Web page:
An alcohol-related, single-car accident in January 2013 left the former GOP firestarter so badly injured that he had to relearn things — “a lot of things,” including the colors of the rainbow.
“I’m emphatically not running — in 2014,” she said. After that? Koch laughed and went about the business of greeting friends who came to watch her debate DFL Rep. Ryan Winkler.
In an interview, Michael Brodkorb said he feared the lawsuit would harm Republicans chances in 2014.
Consultants and message maestros in Minnesota predict Republicans will lose in an Obamacare versus budget showdown.
Minneapolis mayors’ race, rain gardens, healthcare exchange obstacles, Brodkorb’s legacy and more.
An executive recruiter says resume boosting is widespread, but an opposition researcher says inflated claims can seriously damage a candidate.
Even in a relatively calm political season, it seems nothing can spark a few flames like a Twitter exchange.
Downtown East plan advances; E. Coli in Lake Minnetonka; safety deposit box auction; tax implications of gay marriage; and more.
While they may have little evidentiary value, they can be a useful public relations tool to break loose a settlement agreement, according to one employment lawyer.
Pitfalls of ranked-choice voting, Nolan fires up CD8 campaign, enough about Brodkorb already, truly public officials, and the Leaning Tree of Tower Place.
Attorneys for the Minnesota Senate have served a 35-page affidavit of requests to Michael Brodkorb, seeking a wide range of information.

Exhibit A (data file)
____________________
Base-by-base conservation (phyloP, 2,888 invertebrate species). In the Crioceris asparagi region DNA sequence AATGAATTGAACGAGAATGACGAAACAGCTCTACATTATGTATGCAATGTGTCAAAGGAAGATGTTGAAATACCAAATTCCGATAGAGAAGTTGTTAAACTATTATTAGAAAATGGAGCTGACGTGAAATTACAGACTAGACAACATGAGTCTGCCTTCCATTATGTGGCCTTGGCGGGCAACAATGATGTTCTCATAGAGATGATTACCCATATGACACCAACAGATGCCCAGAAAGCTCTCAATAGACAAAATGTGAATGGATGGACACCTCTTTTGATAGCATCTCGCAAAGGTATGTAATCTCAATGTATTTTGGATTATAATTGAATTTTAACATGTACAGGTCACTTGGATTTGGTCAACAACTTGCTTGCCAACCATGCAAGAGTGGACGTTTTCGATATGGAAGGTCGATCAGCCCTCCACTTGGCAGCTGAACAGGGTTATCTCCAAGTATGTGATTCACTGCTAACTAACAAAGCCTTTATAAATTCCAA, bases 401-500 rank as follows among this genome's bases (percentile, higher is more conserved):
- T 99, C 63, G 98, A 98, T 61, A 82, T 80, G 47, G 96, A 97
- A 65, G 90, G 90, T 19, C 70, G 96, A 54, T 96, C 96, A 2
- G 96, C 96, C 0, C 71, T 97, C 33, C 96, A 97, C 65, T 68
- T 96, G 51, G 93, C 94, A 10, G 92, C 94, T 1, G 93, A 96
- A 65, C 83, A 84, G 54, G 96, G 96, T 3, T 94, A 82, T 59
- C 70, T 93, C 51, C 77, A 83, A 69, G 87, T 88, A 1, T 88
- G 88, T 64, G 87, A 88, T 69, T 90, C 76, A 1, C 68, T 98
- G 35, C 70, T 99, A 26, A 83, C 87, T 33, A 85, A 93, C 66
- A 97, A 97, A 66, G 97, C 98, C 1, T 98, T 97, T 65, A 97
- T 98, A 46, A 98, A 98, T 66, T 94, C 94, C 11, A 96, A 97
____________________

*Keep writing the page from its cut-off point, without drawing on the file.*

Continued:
Another audio recording has surfaced, this one involving Sen. Julianne Ortman of Chanhassen.
Brodkorb’s attorney said that lawyers for the Senate asked for the protective order after they learned that Brodkorb had audiotapes from meetings with Senate representatives.
Federal Magistrate Arthur Boylan has changed the setting from a conference call to his courtroom and required the parties themselves to attend.
First-degree murder charges in Little Falls; House backs tuition freezes; prosecutors support private gun-sale background checks; and more.
Slated for depositions are Sen. Dave Senjem, former Sens. Chris Gerlach, Geoff Michel and Claire Robling, and former Senate Secretary Cal Ludeman.
Thewrongful termination case is heading toward the deposition phase — and potentially awkward moments for some legislators.
The ongoing tab for defending against the former Senate employee’s legal action is now more than $200,000.
His wife, Sarah, issued a statement thanking people for their concern.
The former GOP Senate leader calls out-of-date state Republican operations “a Blockbuster Video in a Hulu world.”